Does the word “negotiation” strike fear in your heart? Many people associate it with a power struggle. You might envision intimidation, conflict and a clear winner and loser. When you work in sales, negotiation can be scary. However, it’s also a necessary part of the process. Most buyers will want to negotiate price or terms. That’s why it’s important to understand what your prospects value, says Julie Thomas, president and CEO of ValueSelling Associates.

When you know what matters to your prospects, you can begin a successful negotiation where both parties win. No one is taken advantage of and everyone feels good about the outcome. So, what should you do when prospects want to talk price? Read on. In this issue of Promotional Consultant Today, we share Thomas’ strategies that can put you in the best position to negotiate.

Strategy No. 1: Offer trade-offs. When your clients want to talk price, be prepared to put some trade-offs on the table. This helps establish that your deliverables and terms and conditions are valuable, says Thomas. You could offer a price discount if, for example, your prospect agrees to a smaller deliverable or signs up for a longer contract. You might also extend a price discount if your buyer allows you to issue a press release announcing that your company is their preferred vendor. These trade-off ideas allow both you and the buyer to get something valuable out of the deal.

Strategy No. 2: Beef up the offer. Sometimes prospects aren’t interested in a trade-off. If you find yourself in this situation, try enhancing your value instead of discounting your prices. Thomas says these “embellishments” can include training or webinar access. Consider what high-value, low-cost deliverable you can offer that will allow you to keep your current price.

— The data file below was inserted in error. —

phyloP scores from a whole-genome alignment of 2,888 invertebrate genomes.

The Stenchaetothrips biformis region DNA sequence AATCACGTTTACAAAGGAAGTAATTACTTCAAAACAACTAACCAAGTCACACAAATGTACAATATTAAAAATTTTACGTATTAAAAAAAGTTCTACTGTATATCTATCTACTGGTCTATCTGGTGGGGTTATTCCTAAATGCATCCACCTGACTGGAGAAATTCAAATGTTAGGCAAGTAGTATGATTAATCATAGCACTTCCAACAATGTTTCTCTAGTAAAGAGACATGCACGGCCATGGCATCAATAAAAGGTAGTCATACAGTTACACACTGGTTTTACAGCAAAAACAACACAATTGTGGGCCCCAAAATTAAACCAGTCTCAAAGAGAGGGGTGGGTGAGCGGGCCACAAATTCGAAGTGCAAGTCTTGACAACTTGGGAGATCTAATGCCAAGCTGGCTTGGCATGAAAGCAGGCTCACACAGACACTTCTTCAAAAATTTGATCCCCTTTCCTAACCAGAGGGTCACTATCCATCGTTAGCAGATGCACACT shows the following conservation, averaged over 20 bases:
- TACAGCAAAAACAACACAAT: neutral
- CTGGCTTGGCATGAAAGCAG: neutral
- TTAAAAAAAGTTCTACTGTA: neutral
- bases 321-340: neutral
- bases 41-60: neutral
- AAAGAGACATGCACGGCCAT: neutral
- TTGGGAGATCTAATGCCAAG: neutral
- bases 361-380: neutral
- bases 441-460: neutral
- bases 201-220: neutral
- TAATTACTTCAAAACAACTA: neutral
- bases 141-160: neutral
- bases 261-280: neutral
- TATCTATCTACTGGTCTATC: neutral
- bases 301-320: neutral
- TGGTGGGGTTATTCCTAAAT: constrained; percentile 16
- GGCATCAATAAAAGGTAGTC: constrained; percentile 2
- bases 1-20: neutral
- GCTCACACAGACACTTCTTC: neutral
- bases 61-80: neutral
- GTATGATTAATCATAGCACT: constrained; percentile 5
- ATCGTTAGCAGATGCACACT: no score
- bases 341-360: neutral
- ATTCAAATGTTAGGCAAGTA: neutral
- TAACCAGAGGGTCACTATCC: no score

Strategy No. 3: Compromise. So, your prospect doesn’t want to trade anything and doesn’t find value in your proposed embellishments. What now? According to Thomas, you can compromise. While embellishments and trade-offs involve deliverables, price and terms, a compromise only involves one category. Look for ways to split the difference with your prospect, suggests Thomas. What change can you make to the deliverable, price or terms that you both find agreeable? That’s your solution when trade-offs and enhancements aren’t appealing to your buyer.

Your prospects probably won’t sign a sales contract without a little back-and-forth discussion. They naturally want the best deal, but you need to protect your profits. You can prepare for negotiation by understanding the three strategies above. A trade-off allows both parties to gain something while keeping the price the same. You could also add some extras to your offer while maintaining your original price. And if these strategies don’t work, consider a compromise. Know where you have some wiggle room, whether that’s the price, the terms of the deal or your deliverable. You might dread negotiating, but with a little practice, you’ll feel more comfortable leading productive conversations.

Compiled by Audrey Sellers

Source: Julie Thomas is the president and CEO of ValueSelling Associates. She is a speaker, author and consultant with more than two decades of experience in sales.